Speaking of killing and bees

While perusing the BBC Mundo website to improve my Spanish, I ran across an article explaining the relation between tracking bees and tracking serial killers. And apparently, these British scientists are using tiny, tiny radio transmitters to track their bumblebees. An article just about the scientists from February was linked to on the page, and that article even has a video on how they attach the transmitters! Again, no ice packs, but no dominant hand and forefinger, either. Using forceps, it looks like they have the bee put in a special container that presses the bee against a mesh with foam, and then place the tag. Pretty cool, but I think a Melissodes is a little to jumpy for that, compared to a quiet bumblebee. Food for thought, though, I suppose. Thanks, BBC!

Find the Seedlings!

I’m working on improving our seedling search protocol, using perhaps photography, a physical grid, or some combination of things. Here’s a couple photos I took to test out a locating device: toothpick plus coffee stirrer plus thumbtack. The first photo is in easier short foliage conditions and has two red markers and a blue marker somewhere in the 1m diameter circle marked by the meter sticks. The second photo is in more difficult high foliage and has two red, a blue, and a white. All are visible in both pictures, but perhaps not immediately apparent. Happy hunting!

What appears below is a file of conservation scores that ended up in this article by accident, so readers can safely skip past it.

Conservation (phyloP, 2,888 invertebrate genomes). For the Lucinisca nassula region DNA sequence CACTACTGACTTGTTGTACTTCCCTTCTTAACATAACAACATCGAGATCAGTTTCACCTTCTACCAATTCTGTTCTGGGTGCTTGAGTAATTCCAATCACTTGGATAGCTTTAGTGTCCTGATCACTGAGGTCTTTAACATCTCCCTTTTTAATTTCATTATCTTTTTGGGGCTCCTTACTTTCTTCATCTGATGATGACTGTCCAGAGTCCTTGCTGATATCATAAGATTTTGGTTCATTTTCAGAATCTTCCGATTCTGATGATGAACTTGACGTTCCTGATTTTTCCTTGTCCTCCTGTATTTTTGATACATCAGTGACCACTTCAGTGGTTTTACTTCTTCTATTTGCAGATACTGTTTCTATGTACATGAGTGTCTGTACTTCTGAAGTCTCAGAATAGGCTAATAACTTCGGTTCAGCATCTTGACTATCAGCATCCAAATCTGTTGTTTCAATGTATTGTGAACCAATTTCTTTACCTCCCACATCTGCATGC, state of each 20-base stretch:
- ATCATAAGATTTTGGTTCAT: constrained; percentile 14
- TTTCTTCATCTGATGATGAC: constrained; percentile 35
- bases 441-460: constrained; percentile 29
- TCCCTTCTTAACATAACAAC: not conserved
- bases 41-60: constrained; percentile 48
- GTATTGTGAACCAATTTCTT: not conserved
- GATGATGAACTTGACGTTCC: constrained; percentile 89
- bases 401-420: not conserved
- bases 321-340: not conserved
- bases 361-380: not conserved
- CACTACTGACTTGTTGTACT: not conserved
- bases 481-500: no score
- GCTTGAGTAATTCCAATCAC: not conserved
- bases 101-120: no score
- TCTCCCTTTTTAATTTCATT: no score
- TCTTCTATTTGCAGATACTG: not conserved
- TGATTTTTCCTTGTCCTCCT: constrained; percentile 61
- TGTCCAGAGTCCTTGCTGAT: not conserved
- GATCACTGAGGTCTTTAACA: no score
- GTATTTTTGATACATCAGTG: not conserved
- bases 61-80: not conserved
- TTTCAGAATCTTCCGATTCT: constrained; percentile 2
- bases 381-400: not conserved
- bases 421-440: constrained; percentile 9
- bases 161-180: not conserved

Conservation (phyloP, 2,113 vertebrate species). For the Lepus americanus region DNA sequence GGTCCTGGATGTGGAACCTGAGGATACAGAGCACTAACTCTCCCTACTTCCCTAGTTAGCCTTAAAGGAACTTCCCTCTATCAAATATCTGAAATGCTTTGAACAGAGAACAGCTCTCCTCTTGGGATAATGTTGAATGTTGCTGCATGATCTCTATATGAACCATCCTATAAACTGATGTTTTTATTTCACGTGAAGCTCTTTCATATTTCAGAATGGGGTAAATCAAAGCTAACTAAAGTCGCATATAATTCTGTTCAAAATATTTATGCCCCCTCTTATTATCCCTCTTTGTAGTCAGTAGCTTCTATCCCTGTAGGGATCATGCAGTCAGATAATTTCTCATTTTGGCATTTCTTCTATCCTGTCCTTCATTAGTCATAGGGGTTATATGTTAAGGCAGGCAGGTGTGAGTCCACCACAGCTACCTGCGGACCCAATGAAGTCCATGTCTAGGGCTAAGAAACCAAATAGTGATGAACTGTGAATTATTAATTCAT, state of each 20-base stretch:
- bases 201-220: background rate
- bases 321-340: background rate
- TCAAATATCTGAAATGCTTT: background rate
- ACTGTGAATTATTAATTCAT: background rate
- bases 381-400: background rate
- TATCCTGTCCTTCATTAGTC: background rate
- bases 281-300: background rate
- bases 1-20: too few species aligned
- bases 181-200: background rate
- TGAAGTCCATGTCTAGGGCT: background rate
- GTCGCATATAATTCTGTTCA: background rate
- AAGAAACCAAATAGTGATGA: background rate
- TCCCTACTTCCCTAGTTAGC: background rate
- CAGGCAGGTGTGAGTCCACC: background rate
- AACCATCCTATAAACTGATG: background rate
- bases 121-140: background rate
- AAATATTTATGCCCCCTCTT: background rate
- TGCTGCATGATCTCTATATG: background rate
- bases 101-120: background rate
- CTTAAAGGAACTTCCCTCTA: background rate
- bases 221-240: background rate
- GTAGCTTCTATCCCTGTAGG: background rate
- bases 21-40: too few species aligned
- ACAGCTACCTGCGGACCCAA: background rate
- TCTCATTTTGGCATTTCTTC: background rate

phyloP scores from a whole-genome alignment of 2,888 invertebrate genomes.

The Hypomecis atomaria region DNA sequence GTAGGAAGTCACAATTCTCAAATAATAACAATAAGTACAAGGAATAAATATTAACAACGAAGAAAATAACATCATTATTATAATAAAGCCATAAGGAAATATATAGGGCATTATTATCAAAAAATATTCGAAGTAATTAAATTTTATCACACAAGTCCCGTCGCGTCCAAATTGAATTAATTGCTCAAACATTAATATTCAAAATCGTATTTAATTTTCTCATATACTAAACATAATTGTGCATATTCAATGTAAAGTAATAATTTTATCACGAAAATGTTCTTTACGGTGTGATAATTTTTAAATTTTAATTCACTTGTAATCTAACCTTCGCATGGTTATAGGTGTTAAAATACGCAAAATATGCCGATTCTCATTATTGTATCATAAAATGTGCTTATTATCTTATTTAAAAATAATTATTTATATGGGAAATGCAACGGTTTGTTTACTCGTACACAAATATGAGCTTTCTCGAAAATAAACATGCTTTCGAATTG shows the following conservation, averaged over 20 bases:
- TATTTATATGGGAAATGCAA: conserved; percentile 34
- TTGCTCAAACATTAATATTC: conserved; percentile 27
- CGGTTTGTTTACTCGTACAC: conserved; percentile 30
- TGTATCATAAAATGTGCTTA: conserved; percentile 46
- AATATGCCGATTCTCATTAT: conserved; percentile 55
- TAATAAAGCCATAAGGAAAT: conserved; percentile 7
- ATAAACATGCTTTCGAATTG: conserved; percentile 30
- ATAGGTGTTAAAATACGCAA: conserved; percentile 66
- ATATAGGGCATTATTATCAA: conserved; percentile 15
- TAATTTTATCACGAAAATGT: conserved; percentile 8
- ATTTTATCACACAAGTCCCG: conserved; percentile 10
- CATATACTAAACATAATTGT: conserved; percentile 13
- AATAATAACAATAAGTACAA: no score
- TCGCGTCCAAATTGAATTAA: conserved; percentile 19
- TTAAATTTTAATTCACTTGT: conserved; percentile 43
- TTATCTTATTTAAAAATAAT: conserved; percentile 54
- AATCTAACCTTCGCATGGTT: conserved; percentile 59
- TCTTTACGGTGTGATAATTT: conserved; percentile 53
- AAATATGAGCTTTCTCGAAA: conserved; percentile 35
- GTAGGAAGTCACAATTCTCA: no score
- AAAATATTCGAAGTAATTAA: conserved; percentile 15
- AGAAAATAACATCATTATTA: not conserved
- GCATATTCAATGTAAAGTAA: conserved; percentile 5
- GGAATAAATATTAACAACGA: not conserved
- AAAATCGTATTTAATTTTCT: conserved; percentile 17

Another Profile

Hi, my name is Ben Iberle and I’m going to be a junior Biology and Music major at Grinnell College in Grinnell, IA. I was born in Seattle, lived in the Willamette Valley of Oregon for nine years, then finished off the job in Vancouver, WA, right across the mighty Columbia from Portland. I love the Northwest, I love backpacking and hiking through it. I love the prairie, too, and I wish there were better places to backpack through big bluestem. I play ultimate frisbee, soccer, saxophone, and Scrabble. I think Kraken is my favorite word.